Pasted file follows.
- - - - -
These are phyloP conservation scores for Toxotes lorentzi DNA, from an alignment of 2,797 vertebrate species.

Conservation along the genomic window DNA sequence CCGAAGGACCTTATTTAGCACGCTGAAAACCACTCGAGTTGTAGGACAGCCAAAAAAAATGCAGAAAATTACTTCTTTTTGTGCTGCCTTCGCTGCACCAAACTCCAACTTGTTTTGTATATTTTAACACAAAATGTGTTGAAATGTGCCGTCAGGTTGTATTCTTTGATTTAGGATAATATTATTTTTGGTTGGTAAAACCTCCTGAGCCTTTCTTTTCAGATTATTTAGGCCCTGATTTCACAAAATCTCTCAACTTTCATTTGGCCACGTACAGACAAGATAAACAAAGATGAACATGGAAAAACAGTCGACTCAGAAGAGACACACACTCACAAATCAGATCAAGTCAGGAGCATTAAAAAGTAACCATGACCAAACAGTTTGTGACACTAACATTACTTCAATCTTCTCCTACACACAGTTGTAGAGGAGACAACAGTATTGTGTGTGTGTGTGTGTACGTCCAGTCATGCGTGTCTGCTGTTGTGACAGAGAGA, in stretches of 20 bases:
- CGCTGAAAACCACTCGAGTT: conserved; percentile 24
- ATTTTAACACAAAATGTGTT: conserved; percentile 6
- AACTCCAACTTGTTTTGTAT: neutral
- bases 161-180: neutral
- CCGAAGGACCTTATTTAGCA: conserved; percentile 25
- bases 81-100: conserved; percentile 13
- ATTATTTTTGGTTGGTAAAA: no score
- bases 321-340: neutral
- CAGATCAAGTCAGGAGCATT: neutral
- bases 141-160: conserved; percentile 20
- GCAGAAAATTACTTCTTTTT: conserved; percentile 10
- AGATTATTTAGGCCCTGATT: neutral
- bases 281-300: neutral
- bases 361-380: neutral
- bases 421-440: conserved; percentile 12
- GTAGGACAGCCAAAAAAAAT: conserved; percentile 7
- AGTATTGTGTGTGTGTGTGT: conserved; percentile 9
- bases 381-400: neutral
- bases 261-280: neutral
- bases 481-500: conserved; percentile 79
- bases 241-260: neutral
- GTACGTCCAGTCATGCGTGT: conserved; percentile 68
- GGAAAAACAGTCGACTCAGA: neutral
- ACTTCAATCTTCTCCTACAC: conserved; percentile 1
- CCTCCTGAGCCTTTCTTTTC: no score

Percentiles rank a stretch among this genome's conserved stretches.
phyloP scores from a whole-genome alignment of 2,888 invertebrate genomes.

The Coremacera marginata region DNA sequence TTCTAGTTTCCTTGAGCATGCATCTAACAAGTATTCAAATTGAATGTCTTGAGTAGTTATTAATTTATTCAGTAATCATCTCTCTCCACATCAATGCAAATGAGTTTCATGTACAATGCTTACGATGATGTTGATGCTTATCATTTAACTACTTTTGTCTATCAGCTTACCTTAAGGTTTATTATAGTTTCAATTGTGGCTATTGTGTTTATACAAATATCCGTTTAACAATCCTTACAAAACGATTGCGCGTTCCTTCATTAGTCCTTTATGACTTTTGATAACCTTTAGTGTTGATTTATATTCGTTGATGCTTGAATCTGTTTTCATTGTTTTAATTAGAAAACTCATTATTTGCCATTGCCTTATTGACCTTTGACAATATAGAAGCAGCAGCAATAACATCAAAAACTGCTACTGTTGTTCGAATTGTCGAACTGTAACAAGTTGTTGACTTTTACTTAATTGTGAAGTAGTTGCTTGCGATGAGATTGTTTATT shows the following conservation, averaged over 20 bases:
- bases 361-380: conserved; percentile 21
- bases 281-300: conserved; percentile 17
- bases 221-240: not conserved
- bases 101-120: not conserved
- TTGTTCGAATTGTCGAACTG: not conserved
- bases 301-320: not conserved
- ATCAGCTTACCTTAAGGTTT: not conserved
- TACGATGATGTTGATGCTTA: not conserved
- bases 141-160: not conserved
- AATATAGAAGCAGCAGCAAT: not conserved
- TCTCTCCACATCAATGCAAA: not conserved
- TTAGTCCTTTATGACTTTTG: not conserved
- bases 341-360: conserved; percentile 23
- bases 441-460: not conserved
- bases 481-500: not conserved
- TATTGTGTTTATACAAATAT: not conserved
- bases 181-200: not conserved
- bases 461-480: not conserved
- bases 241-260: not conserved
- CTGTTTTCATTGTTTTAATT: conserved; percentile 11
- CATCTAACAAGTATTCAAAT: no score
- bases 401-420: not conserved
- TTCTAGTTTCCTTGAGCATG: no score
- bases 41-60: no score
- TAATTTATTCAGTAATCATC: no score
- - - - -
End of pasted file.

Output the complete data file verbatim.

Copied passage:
These are phyloP conservation scores for Toxotes lorentzi DNA, from an alignment of 2,797 vertebrate species.

Conservation along the genomic window DNA sequence CCGAAGGACCTTATTTAGCACGCTGAAAACCACTCGAGTTGTAGGACAGCCAAAAAAAATGCAGAAAATTACTTCTTTTTGTGCTGCCTTCGCTGCACCAAACTCCAACTTGTTTTGTATATTTTAACACAAAATGTGTTGAAATGTGCCGTCAGGTTGTATTCTTTGATTTAGGATAATATTATTTTTGGTTGGTAAAACCTCCTGAGCCTTTCTTTTCAGATTATTTAGGCCCTGATTTCACAAAATCTCTCAACTTTCATTTGGCCACGTACAGACAAGATAAACAAAGATGAACATGGAAAAACAGTCGACTCAGAAGAGACACACACTCACAAATCAGATCAAGTCAGGAGCATTAAAAAGTAACCATGACCAAACAGTTTGTGACACTAACATTACTTCAATCTTCTCCTACACACAGTTGTAGAGGAGACAACAGTATTGTGTGTGTGTGTGTGTACGTCCAGTCATGCGTGTCTGCTGTTGTGACAGAGAGA, in stretches of 20 bases:
- CGCTGAAAACCACTCGAGTT: conserved; percentile 24
- ATTTTAACACAAAATGTGTT: conserved; percentile 6
- AACTCCAACTTGTTTTGTAT: neutral
- bases 161-180: neutral
- CCGAAGGACCTTATTTAGCA: conserved; percentile 25
- bases 81-100: conserved; percentile 13
- ATTATTTTTGGTTGGTAAAA: no score
- bases 321-340: neutral
- CAGATCAAGTCAGGAGCATT: neutral
- bases 141-160: conserved; percentile 20
- GCAGAAAATTACTTCTTTTT: conserved; percentile 10
- AGATTATTTAGGCCCTGATT: neutral
- bases 281-300: neutral
- bases 361-380: neutral
- bases 421-440: conserved; percentile 12
- GTAGGACAGCCAAAAAAAAT: conserved; percentile 7
- AGTATTGTGTGTGTGTGTGT: conserved; percentile 9
- bases 381-400: neutral
- bases 261-280: neutral
- bases 481-500: conserved; percentile 79
- bases 241-260: neutral
- GTACGTCCAGTCATGCGTGT: conserved; percentile 68
- GGAAAAACAGTCGACTCAGA: neutral
- ACTTCAATCTTCTCCTACAC: conserved; percentile 1
- CCTCCTGAGCCTTTCTTTTC: no score

Percentiles rank a stretch among this genome's conserved stretches.
phyloP scores from a whole-genome alignment of 2,888 invertebrate genomes.

The Coremacera marginata region DNA sequence TTCTAGTTTCCTTGAGCATGCATCTAACAAGTATTCAAATTGAATGTCTTGAGTAGTTATTAATTTATTCAGTAATCATCTCTCTCCACATCAATGCAAATGAGTTTCATGTACAATGCTTACGATGATGTTGATGCTTATCATTTAACTACTTTTGTCTATCAGCTTACCTTAAGGTTTATTATAGTTTCAATTGTGGCTATTGTGTTTATACAAATATCCGTTTAACAATCCTTACAAAACGATTGCGCGTTCCTTCATTAGTCCTTTATGACTTTTGATAACCTTTAGTGTTGATTTATATTCGTTGATGCTTGAATCTGTTTTCATTGTTTTAATTAGAAAACTCATTATTTGCCATTGCCTTATTGACCTTTGACAATATAGAAGCAGCAGCAATAACATCAAAAACTGCTACTGTTGTTCGAATTGTCGAACTGTAACAAGTTGTTGACTTTTACTTAATTGTGAAGTAGTTGCTTGCGATGAGATTGTTTATT shows the following conservation, averaged over 20 bases:
- bases 361-380: conserved; percentile 21
- bases 281-300: conserved; percentile 17
- bases 221-240: not conserved
- bases 101-120: not conserved
- TTGTTCGAATTGTCGAACTG: not conserved
- bases 301-320: not conserved
- ATCAGCTTACCTTAAGGTTT: not conserved
- TACGATGATGTTGATGCTTA: not conserved
- bases 141-160: not conserved
- AATATAGAAGCAGCAGCAAT: not conserved
- TCTCTCCACATCAATGCAAA: not conserved
- TTAGTCCTTTATGACTTTTG: not conserved
- bases 341-360: conserved; percentile 23
- bases 441-460: not conserved
- bases 481-500: not conserved
- TATTGTGTTTATACAAATAT: not conserved
- bases 181-200: not conserved
- bases 461-480: not conserved
- bases 241-260: not conserved
- CTGTTTTCATTGTTTTAATT: conserved; percentile 11
- CATCTAACAAGTATTCAAAT: no score
- bases 401-420: not conserved
- TTCTAGTTTCCTTGAGCATG: no score
- bases 41-60: no score
- TAATTTATTCAGTAATCATC: no score